Watering is, of course, one of the most important garden jobs. This is also the area where new gardeners can most frequently go wrong. If you experience problems in your garden, or your plants fail to thrive, it is a good idea to ask yourself what you might be doing wrong when watering your garden. Often, solving issues related to water could enable you to yield better results.
When thinking about watering, it is important to consider where the water comes from in the first place. Water conservation is also key. You need to ask yourself whether you have the right systems in place, and whether you understand the needs of the specific plants you are growing, and the techniques required to meet their needs.
Not Making the Most of Natural Rainfall
The first and most important thing to think about when watering is where the water you use comes from. Using mains tap water to irrigate or water your garden is not, ultimately, the most sustainable of eco-friendly approach. It is important to think about how you can harness the rainfall which falls on your property.
Most obviously, this involves taking steps to catch the rain which falls on your roof, and on any other structures such as sheds, greenhouses, or polytunnels on your property.
It also involves thinking carefully about plants and soil, and how you can potentially alter the topography of your space to catch water in the landscape and keep it around.
You also need to consider how the rainwater you harvest is directed, and how best to utilise it throughout your garden.
Not Planting and Gardening For Good Water Management
Good water management in a garden does not end with harvesting rainfall. You also need to give some careful thought to how water is used. Especially in lower rainfall areas, it is crucial to think about water conservation.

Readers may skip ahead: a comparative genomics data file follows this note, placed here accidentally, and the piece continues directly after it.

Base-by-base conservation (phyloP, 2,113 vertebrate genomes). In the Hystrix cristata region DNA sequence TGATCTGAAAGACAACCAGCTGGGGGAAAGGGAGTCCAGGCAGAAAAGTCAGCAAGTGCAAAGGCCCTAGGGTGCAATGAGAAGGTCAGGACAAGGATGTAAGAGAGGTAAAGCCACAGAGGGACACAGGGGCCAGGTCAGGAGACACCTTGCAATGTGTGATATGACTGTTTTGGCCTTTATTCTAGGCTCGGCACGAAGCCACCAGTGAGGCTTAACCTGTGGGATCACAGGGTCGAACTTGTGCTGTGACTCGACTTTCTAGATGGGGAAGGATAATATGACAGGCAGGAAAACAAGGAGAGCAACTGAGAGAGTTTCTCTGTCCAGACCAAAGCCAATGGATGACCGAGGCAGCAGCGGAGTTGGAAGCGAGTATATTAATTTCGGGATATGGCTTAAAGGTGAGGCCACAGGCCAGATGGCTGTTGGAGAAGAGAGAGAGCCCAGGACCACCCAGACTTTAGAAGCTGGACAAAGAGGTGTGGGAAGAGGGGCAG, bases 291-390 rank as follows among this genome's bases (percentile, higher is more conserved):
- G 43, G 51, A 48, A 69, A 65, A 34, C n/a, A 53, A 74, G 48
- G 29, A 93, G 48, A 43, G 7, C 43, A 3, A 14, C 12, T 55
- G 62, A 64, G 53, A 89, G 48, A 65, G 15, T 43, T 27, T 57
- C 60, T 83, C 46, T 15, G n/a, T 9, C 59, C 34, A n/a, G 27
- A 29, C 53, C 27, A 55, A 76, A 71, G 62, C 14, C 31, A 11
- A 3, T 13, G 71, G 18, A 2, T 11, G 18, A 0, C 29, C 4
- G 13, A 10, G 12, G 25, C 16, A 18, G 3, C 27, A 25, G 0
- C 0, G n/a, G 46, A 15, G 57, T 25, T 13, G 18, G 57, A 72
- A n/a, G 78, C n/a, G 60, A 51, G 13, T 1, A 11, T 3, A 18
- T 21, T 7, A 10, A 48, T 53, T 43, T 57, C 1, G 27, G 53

Water conservation is not just about how you water and when. It begins with careful design, and an understanding of ecology. Choosing climate resilient plants is one of the first steps. And plants should always be positioned carefully – in relation to one another, and the sectors like water, wind and sunlight acting on the site.
Gardening for good water management also involves thinking about the soil. A healthy soil will be able to hold more water, keeping it more effectively within the landscape. Taking a no dig or no till approach can help protect and enhance the soil ecosystem. Avoiding excessive areas of bare soil, and mulching with plenty of organic matter, will help reduce water use in your garden.
Watering By Hose or Watering Can When There Are Better Options
The method you choose to water your garden might also lead to less than optimal results. Many new gardeners do not think far beyond watering with a hose or watering cans. But often, there are better, more water wise and sustainable options to consider. Other options for irrigation may reduce water use, and increase the yield you are able to obtain from your space.
Drip irrigation, for example, might be a far better solution. And even in small space gardens, you could think about implementing ideas like watering globes or clay pot irrigation. These systems deliver water to exactly where it is needed, and can reduce water waste.
Watering Too Much